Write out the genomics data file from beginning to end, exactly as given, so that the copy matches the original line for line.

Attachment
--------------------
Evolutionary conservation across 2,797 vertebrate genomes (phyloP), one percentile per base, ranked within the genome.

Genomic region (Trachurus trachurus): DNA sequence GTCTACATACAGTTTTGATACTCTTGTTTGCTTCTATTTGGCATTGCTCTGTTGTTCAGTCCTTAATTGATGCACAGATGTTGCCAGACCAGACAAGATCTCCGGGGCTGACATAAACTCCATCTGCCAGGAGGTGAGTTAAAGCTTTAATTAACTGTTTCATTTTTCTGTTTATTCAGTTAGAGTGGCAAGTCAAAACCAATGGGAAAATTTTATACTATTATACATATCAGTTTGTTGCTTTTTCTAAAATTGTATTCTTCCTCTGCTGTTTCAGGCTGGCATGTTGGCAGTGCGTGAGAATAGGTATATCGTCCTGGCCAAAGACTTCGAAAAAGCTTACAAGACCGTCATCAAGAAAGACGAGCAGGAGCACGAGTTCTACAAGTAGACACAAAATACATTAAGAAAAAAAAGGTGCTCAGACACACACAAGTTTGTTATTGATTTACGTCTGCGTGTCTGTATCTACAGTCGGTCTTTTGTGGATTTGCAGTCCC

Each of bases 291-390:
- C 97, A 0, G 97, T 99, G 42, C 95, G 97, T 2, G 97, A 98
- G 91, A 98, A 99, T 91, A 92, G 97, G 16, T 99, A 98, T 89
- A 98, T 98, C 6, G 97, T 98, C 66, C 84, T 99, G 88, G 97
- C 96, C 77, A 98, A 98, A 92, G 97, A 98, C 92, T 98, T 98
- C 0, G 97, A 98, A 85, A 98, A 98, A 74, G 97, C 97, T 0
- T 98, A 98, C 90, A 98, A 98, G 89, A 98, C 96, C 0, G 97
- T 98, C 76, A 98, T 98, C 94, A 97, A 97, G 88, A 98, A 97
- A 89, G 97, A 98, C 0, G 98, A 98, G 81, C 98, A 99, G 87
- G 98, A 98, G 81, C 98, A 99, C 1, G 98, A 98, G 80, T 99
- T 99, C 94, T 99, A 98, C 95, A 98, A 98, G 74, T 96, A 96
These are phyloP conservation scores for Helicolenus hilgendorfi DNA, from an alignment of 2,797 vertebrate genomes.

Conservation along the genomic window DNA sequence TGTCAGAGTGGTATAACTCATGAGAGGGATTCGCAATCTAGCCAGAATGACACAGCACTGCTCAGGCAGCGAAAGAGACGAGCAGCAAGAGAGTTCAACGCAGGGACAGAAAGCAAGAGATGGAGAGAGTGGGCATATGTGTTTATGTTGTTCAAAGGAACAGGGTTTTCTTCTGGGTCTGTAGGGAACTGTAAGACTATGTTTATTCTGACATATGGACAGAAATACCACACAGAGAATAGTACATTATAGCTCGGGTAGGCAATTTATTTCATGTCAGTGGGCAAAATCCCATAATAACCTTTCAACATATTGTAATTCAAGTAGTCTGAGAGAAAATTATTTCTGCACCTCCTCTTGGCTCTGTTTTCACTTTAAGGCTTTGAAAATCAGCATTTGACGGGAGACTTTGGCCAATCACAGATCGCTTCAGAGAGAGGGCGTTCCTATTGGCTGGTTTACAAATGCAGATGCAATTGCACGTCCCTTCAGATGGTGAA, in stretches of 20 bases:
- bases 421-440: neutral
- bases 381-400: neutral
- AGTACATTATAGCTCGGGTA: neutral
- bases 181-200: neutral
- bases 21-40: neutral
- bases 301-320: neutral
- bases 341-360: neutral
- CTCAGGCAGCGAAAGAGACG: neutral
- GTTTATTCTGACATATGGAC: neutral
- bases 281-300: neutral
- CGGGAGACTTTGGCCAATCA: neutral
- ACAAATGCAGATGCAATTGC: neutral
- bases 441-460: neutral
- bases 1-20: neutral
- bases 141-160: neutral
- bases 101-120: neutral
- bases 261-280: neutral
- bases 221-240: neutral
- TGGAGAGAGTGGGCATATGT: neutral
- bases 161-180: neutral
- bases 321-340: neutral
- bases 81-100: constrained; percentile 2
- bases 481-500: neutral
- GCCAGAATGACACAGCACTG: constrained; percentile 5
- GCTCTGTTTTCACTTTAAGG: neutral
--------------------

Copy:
Evolutionary conservation across 2,797 vertebrate genomes (phyloP), one percentile per base, ranked within the genome.

Genomic region (Trachurus trachurus): DNA sequence GTCTACATACAGTTTTGATACTCTTGTTTGCTTCTATTTGGCATTGCTCTGTTGTTCAGTCCTTAATTGATGCACAGATGTTGCCAGACCAGACAAGATCTCCGGGGCTGACATAAACTCCATCTGCCAGGAGGTGAGTTAAAGCTTTAATTAACTGTTTCATTTTTCTGTTTATTCAGTTAGAGTGGCAAGTCAAAACCAATGGGAAAATTTTATACTATTATACATATCAGTTTGTTGCTTTTTCTAAAATTGTATTCTTCCTCTGCTGTTTCAGGCTGGCATGTTGGCAGTGCGTGAGAATAGGTATATCGTCCTGGCCAAAGACTTCGAAAAAGCTTACAAGACCGTCATCAAGAAAGACGAGCAGGAGCACGAGTTCTACAAGTAGACACAAAATACATTAAGAAAAAAAAGGTGCTCAGACACACACAAGTTTGTTATTGATTTACGTCTGCGTGTCTGTATCTACAGTCGGTCTTTTGTGGATTTGCAGTCCC

Each of bases 291-390:
- C 97, A 0, G 97, T 99, G 42, C 95, G 97, T 2, G 97, A 98
- G 91, A 98, A 99, T 91, A 92, G 97, G 16, T 99, A 98, T 89
- A 98, T 98, C 6, G 97, T 98, C 66, C 84, T 99, G 88, G 97
- C 96, C 77, A 98, A 98, A 92, G 97, A 98, C 92, T 98, T 98
- C 0, G 97, A 98, A 85, A 98, A 98, A 74, G 97, C 97, T 0
- T 98, A 98, C 90, A 98, A 98, G 89, A 98, C 96, C 0, G 97
- T 98, C 76, A 98, T 98, C 94, A 97, A 97, G 88, A 98, A 97
- A 89, G 97, A 98, C 0, G 98, A 98, G 81, C 98, A 99, G 87
- G 98, A 98, G 81, C 98, A 99, C 1, G 98, A 98, G 80, T 99
- T 99, C 94, T 99, A 98, C 95, A 98, A 98, G 74, T 96, A 96
These are phyloP conservation scores for Helicolenus hilgendorfi DNA, from an alignment of 2,797 vertebrate genomes.

Conservation along the genomic window DNA sequence TGTCAGAGTGGTATAACTCATGAGAGGGATTCGCAATCTAGCCAGAATGACACAGCACTGCTCAGGCAGCGAAAGAGACGAGCAGCAAGAGAGTTCAACGCAGGGACAGAAAGCAAGAGATGGAGAGAGTGGGCATATGTGTTTATGTTGTTCAAAGGAACAGGGTTTTCTTCTGGGTCTGTAGGGAACTGTAAGACTATGTTTATTCTGACATATGGACAGAAATACCACACAGAGAATAGTACATTATAGCTCGGGTAGGCAATTTATTTCATGTCAGTGGGCAAAATCCCATAATAACCTTTCAACATATTGTAATTCAAGTAGTCTGAGAGAAAATTATTTCTGCACCTCCTCTTGGCTCTGTTTTCACTTTAAGGCTTTGAAAATCAGCATTTGACGGGAGACTTTGGCCAATCACAGATCGCTTCAGAGAGAGGGCGTTCCTATTGGCTGGTTTACAAATGCAGATGCAATTGCACGTCCCTTCAGATGGTGAA, in stretches of 20 bases:
- bases 421-440: neutral
- bases 381-400: neutral
- AGTACATTATAGCTCGGGTA: neutral
- bases 181-200: neutral
- bases 21-40: neutral
- bases 301-320: neutral
- bases 341-360: neutral
- CTCAGGCAGCGAAAGAGACG: neutral
- GTTTATTCTGACATATGGAC: neutral
- bases 281-300: neutral
- CGGGAGACTTTGGCCAATCA: neutral
- ACAAATGCAGATGCAATTGC: neutral
- bases 441-460: neutral
- bases 1-20: neutral
- bases 141-160: neutral
- bases 101-120: neutral
- bases 261-280: neutral
- bases 221-240: neutral
- TGGAGAGAGTGGGCATATGT: neutral
- bases 161-180: neutral
- bases 321-340: neutral
- bases 81-100: constrained; percentile 2
- bases 481-500: neutral
- GCCAGAATGACACAGCACTG: constrained; percentile 5
- GCTCTGTTTTCACTTTAAGG: neutral